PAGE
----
The food is very simple, again a reflection of the geography. I was expecting it to be more non vegetarian but Ladakh surprised me again as many of the locals prefer vegetarian though they also eat meats occasionally. Dal, sabzi, roti and rice were what we found cooking in local houses. Due to tourists arriving from different parts of the globe Leh has a good variety of cuisines. Gastronomically what stood out was tea, coming in black, lemon, with milk and Ladakhi variations. The tea was so good that we had it many times a day. It kept us warm and also tasted delicious. The Ladakhi variation of tea is salted and you have a special type of tea leaves to make it. They were kept in special local flasks which we found every where that kept it warm. We continued drinking Tea many times a day till we started descending to Manali and as we were descending the quality too started dropping till it became regular again.

Ladakh is one of the most sparsely populated regions and is also the second largest district of India. The first being Kutch, ironically both are deserts, Traveling through this desert you realize how small you are, miles and miles of hills standing tall as it has through the centuries. All your achievements, all that you have seen, experienced and lived by all look small. The fastest growing economy, the large sky scarpers, the wealth all seem to be of least importance here. The legends, the stories and the sheer Geography do instill that in you.  

The tourists however seem to enjoy whatever Ladakh has to offer, it is an exotic and different experience compared to any other destinations in India. Photography, biking, cycling, trekking, camping are experiences which tourists seek. International tourists have been visiting Ladakh for the past 20 years, domestic tourists have started exploring Ladakh since the break of the millennium and thanks to the hugely successful movie 3 idiots it is now getting mileage. The sand dunes of Nubra Valley, Pangong and Tsomarari lakes, Tsokar salt lake and the drive from Leh to Manali are not to be missed. The Khardungla pass which is the highest motor able road at 18500 feet. The Changla pass and Rohtang pass drive are all memorable experiences.

As were taking one of our many halts at Changla pass on our way to Pangong lake it suddenly started to snow lightly. All the tourists started celebrating and dancing in the snow, the local’s were sitting dejected as the snow had come much earlier than expected and they have a long harsh winter to overcome while the tourists or “people from the lower areas” as they call it will stay warm in the plains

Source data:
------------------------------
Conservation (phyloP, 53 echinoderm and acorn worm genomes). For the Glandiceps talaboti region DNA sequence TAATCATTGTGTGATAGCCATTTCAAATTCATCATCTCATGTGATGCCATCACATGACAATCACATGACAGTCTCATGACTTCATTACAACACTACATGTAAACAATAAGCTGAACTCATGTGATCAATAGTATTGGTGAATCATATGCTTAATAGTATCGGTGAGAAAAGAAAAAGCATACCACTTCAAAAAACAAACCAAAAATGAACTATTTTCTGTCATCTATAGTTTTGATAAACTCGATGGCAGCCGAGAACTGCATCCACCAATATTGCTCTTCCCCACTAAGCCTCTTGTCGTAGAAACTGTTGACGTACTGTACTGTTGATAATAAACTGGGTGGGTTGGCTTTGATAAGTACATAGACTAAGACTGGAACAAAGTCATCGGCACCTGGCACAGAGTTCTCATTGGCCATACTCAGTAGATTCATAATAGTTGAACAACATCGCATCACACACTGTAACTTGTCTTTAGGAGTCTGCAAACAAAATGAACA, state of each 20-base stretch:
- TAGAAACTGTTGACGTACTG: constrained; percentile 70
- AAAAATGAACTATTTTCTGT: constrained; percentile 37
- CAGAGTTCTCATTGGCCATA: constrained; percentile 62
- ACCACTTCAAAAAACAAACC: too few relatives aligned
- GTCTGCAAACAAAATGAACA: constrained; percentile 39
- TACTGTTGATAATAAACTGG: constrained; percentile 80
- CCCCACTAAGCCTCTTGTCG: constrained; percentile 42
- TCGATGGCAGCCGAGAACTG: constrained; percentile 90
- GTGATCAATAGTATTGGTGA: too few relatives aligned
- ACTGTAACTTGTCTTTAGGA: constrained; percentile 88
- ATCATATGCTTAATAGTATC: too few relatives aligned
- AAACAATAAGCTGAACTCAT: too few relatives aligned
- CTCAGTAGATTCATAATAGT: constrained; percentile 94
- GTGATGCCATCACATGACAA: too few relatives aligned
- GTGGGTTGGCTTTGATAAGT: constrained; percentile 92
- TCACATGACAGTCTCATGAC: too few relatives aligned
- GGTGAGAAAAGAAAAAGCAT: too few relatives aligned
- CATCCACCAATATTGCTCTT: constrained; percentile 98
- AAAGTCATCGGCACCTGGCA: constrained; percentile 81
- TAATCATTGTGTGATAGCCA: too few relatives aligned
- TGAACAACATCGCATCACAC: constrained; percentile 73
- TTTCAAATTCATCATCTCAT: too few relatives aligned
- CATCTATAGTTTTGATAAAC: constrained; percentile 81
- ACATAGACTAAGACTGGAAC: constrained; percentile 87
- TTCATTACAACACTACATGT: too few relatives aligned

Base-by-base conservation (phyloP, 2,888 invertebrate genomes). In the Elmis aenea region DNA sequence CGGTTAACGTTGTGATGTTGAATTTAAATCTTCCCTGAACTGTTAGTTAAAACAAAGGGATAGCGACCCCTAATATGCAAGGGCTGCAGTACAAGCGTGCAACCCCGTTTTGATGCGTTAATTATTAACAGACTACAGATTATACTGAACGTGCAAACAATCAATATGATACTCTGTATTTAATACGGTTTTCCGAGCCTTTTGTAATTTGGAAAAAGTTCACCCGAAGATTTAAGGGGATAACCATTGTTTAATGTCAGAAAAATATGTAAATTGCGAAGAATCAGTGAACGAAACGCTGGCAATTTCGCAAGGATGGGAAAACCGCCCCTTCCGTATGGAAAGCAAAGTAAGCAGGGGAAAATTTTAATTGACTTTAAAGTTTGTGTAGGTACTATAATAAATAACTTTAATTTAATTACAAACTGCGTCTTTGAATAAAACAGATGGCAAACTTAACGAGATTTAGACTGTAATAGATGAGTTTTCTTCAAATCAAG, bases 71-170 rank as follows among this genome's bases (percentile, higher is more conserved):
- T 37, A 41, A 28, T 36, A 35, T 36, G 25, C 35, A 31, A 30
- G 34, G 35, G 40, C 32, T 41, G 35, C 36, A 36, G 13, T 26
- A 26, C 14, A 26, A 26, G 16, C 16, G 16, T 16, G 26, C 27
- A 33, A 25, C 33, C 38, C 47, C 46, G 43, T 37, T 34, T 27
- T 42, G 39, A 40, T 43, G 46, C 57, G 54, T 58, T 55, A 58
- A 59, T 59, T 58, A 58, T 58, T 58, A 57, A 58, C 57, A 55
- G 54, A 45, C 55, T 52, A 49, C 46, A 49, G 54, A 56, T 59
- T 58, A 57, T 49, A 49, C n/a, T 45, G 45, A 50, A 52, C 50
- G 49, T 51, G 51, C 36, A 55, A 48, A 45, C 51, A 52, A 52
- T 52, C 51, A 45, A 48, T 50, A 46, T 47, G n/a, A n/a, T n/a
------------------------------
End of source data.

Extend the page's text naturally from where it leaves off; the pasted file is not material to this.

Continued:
Monday, August 22, 2011

Restaurant Review – Dandey’s Grill House

Most accessible restaurants in Goa have the similar cuisine & similar menu, you look around and you will have signage’s saying – Goan, Chinese, Indian, Mughlai, Tandoor & Continental and the menu will have the standard butter, chilly, xacuthi variations along with a few steaks. What ever happened to innovations our menu is frozen for ages. The ones which offer different experiences make you slightly poorer and guilty for a while. The restaurants in 5 star resorts, according to us are over rated and seldom value for money. We, after all are from the “Sasta …. Sundar….. Tiaku” (a phrase in Hindi used to describe consumer behavior in the early 90’s which emphasized on products that looked good, lasted long and was cheap as well)  era of consumerism and like the menu we have also conveniently frozen our selves in certain aspects, though we are breaking free slowly.

So for a different menu and different culinary experience do visit “Dandey’s Grill House” which serves you good variations of steaks, the food is very simple and tasty, they have the regular variations of steaks in pepper and barbeque sauce with mash potatoes & grilled vegetables apart from various other choices. The chefs make what they know to make and they make it well, they don’t try to pretend to be the perfect steaks the way European’s do. The menu has not changed much for the last couple of years since we discovered it but at least the menu is different and you look forward to read it as it does not serve the regulars. There is a touch of localization in the final product, which we like. The service is excellent and this is a no frills restaurant, come here for the food and not for the music or view or for socializing.